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What’s black and white and variant all over?

§ November 1st, 2021 § Filed under dc comics, variant covers § 3 Comments

So it dawned on me that I might be opening up bit of a can of worms here, as DC’s New 52 publishing initiative was rife with variant covers. Initially, I was just going to talk about these black and white variants DC offered early on in the initial months of New 52. Like, for example that Swamp Thing one above, which I removed from the formerly vast Mikester Comic Archives to photograph. (Er, pardon the glare.)

As I recalled, several DC titles around this time had this particular style of variant, taking the regular cover, flipping it on its side and stripping it of its coloring. This Swamp Thing issue (#5, March 2012) was offered in a 1:25 ratio, meaning a retailer would have to buy 25 copies of the main cover to order one of these. …Look, I know most of you know how ratio variants work, but someone reading this might not.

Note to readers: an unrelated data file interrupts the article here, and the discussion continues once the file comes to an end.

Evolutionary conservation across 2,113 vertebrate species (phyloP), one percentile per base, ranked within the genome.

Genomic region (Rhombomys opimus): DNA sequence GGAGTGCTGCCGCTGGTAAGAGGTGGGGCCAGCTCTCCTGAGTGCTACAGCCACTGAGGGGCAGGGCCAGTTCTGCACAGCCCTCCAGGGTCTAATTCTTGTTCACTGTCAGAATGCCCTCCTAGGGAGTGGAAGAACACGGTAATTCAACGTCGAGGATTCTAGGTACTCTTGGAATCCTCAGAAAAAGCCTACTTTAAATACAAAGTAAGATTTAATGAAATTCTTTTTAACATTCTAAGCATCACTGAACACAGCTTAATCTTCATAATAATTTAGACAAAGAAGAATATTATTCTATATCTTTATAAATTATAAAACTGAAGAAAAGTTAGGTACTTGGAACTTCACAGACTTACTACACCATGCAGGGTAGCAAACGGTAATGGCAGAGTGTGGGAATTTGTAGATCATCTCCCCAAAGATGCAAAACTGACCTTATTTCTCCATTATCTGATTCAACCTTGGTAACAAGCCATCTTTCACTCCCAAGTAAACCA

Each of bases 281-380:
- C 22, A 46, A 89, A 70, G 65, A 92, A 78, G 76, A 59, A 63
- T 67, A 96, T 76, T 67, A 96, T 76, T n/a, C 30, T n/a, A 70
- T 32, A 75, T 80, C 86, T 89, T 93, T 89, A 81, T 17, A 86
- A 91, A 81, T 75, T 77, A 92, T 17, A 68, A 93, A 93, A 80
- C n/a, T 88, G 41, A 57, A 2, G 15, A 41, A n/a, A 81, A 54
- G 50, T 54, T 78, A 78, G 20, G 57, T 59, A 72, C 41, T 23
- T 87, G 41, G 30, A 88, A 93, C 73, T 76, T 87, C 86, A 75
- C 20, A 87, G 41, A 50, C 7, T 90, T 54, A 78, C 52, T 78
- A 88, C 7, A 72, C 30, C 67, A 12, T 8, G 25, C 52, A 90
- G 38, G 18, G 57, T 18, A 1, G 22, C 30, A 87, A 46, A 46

In looking at other DC titles, it appears Batman #5 also had a similar variant, but it was a 1:200 ratio book…which makes sense, since Batman is nearly always a top seller for DC. Aquaman #5’s variant, another 1:25. Same with Superman #5. Even Detective Comics #5 was only 1 in 25.

I’m not going to look up every 5th issue of the initial New 52 series to check the ordering plateaus for these black and white wraparounds (and not all of them had ’em…sorry, Blackhawks #5), but I’m going to hazard a guess and say the main Batman title was the one series with the highest “ask” to get that variant. If I’m wrong, I’m sure I’ll hear about it.